neuroenhancers: the debate continues

July 25, 2009

Adderall (credit: www.michaelshouse.com)

Adderall (credit: http://www.michaelshouse.com)

If you aren’t familiar with the debate about neuroenhancers, you should definitely read up on it. It’s one of the most interesting contemporary debates going in the public health/education/pharmacology realm. For those of you who aren’t familiar with the debate, here’s a quick primer: the use of neuroenhancers like Ritalin, Adderall, Modafinil, and others has become more prevalent among people (often students but increasingly professionals too) wishing to squeeze a bit more of productivity out of their lives. (This discussion does not include the legal and appropriate use of these drugs for clinical learning disabilities like ADHD.) If you have a half hour, I’d highly suggest Margaret Talbot’s excellent New Yorker article on the issue.

Those of you not familiar with the debate may have the immediate and understandable reaction against the use of neuroenhancers. To those people, I urge you to consider the difference between taking a stimulant in pill form (as these come) and one in drink form, as our beloved coffee comes.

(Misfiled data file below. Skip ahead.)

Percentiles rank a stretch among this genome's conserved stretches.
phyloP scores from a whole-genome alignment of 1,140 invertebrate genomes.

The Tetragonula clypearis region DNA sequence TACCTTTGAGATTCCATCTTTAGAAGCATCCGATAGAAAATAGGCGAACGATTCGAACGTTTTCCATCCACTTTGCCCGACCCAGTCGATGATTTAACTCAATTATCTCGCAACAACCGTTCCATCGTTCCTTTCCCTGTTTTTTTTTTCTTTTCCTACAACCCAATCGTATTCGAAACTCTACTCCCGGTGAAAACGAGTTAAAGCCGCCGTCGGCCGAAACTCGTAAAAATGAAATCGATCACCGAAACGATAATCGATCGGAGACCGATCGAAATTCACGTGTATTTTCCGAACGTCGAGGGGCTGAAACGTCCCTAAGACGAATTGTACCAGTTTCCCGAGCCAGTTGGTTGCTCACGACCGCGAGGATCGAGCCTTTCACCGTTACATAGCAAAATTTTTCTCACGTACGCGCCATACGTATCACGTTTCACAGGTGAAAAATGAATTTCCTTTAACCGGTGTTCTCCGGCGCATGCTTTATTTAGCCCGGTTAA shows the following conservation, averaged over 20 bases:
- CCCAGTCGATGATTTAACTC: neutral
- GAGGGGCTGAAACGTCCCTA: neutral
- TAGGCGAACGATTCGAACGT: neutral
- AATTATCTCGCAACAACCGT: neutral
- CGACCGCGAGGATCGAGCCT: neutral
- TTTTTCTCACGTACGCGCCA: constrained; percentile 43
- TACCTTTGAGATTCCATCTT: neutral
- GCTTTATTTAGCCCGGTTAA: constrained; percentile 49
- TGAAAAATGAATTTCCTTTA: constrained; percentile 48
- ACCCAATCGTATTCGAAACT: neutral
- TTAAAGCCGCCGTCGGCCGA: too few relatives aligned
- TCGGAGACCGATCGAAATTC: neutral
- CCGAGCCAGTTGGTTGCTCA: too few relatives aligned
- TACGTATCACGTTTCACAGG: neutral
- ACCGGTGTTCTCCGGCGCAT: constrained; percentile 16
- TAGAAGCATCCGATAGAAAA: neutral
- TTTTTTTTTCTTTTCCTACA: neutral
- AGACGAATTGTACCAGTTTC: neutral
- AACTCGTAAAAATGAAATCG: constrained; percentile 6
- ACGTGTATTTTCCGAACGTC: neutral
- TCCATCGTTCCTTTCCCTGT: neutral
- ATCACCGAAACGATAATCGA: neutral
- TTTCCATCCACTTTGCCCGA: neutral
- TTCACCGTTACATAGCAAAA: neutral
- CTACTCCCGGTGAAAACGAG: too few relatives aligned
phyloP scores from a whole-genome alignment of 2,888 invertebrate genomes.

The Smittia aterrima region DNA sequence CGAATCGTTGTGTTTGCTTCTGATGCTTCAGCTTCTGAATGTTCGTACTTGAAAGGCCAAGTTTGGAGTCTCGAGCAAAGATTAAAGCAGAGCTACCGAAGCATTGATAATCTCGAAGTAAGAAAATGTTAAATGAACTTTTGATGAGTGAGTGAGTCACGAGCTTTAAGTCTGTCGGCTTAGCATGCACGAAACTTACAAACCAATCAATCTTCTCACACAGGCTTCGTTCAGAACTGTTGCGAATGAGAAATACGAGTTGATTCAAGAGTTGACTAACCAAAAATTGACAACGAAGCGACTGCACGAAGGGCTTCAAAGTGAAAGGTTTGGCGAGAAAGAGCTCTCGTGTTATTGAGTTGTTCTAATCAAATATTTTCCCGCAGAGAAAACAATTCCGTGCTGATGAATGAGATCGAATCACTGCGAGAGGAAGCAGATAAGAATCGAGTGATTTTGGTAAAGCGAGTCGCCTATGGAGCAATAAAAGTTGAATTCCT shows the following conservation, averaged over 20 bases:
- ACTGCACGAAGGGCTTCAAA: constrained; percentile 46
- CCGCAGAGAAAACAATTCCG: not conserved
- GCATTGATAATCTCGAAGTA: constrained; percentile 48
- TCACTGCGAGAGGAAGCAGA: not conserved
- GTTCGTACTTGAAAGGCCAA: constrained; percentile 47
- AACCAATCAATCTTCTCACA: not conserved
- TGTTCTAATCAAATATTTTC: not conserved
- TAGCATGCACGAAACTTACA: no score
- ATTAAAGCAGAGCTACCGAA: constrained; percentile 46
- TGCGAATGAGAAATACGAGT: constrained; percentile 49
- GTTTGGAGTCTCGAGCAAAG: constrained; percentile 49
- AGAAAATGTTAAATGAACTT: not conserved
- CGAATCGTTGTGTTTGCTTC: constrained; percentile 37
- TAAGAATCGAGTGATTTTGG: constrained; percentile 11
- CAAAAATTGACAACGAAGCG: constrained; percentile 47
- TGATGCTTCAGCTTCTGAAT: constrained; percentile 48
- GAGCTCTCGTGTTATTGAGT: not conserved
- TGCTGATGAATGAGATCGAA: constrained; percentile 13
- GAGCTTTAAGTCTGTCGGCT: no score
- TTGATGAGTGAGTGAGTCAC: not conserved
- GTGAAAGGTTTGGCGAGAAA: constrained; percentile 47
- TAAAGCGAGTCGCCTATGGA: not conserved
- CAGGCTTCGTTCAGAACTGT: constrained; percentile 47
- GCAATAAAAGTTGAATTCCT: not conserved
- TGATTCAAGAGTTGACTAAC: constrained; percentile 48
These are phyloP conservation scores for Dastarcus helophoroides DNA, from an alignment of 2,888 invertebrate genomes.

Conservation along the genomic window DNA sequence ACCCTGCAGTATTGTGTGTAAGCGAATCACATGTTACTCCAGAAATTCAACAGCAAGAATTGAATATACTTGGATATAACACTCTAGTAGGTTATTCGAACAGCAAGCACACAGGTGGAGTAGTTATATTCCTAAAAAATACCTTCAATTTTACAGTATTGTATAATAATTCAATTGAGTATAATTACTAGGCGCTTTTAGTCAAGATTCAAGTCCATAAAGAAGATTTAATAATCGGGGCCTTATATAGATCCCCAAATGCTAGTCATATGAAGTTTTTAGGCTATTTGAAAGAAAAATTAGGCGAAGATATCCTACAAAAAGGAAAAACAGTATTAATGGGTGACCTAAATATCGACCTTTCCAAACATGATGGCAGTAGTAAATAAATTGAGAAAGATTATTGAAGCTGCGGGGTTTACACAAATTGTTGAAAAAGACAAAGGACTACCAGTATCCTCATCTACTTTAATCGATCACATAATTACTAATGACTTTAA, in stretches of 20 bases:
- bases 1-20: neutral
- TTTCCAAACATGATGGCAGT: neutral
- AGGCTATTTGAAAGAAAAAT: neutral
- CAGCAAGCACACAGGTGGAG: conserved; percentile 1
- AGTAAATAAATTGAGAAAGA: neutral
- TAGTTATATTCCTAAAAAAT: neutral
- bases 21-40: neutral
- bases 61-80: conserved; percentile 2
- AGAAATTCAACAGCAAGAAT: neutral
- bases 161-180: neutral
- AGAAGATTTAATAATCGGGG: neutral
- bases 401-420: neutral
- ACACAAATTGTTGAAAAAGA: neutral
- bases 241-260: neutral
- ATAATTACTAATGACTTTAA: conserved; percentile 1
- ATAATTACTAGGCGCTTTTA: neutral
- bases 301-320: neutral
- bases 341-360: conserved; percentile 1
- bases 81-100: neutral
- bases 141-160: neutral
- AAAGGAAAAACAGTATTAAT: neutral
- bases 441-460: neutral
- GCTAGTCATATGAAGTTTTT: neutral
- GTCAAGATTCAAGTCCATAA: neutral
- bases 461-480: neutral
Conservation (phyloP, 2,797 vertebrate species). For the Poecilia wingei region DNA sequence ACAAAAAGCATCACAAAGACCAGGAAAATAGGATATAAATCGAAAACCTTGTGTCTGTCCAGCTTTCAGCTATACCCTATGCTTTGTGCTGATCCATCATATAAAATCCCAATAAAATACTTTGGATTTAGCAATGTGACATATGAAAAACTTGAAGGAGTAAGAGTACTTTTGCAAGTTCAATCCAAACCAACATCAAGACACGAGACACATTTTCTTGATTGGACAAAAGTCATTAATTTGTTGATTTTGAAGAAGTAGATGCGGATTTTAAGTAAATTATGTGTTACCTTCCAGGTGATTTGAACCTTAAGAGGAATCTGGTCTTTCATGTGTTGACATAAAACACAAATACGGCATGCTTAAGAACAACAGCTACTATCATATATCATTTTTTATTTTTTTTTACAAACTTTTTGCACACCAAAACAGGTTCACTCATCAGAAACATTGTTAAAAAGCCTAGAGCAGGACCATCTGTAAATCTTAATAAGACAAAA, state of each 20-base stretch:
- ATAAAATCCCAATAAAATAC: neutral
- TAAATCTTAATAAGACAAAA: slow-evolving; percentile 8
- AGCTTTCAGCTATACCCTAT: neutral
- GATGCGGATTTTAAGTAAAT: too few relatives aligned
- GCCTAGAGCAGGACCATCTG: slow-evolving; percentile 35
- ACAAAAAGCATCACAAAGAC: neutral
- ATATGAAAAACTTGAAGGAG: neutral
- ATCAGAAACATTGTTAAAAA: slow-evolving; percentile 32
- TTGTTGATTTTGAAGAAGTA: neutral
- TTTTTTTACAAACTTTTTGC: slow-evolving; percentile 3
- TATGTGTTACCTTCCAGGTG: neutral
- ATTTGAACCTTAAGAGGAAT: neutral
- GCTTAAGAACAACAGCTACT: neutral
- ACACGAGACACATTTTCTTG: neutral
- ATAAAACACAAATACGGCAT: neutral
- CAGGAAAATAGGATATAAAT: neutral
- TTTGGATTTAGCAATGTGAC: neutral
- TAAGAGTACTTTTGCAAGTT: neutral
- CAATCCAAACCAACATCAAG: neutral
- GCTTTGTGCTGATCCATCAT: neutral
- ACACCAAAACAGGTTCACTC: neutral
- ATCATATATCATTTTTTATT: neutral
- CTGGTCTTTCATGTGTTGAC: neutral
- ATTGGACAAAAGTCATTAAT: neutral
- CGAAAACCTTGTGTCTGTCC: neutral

Unlike steroids, these drugs don’t yet have well documented health consequences for human use yet, which makes their use harder to damn. After all, we’ve been prescribing these stimulants (n. b. – Modafinil, a sleeping disorder drug, works differently than Ritalin and Adderall and is not an amphetamine) for years without seemingly negative consequences.

And yet, Edmund Higgens, a professor of family medicine and psychiatry, has an interesting piece in Scientific American that discusses some recent (mostly animal) studies that indicate the health consequences of stimulants like Adderall are more complicated than previously thought. Animals subjected to regimens of similar stimulants displayed some signs of anxiety, depression, and long term “cognitive defects.” While it’s important to distinguish between animal studies and clinical studies, the results of the latter often follow the former.

While the article is more directed at the over-prescription of ADHD drugs for kids, its contents certainly come to bear on (what I think is) a more interesting discussion. Once health consequences of neuroenhancers become present, the case for their recreational (academic, or professional) use becomes more difficult.

What’s still unclear is how (if at all) intermittent use affects our long term mental and cognitive health. Still, these new studies color a discussion that will only become more important in the future.

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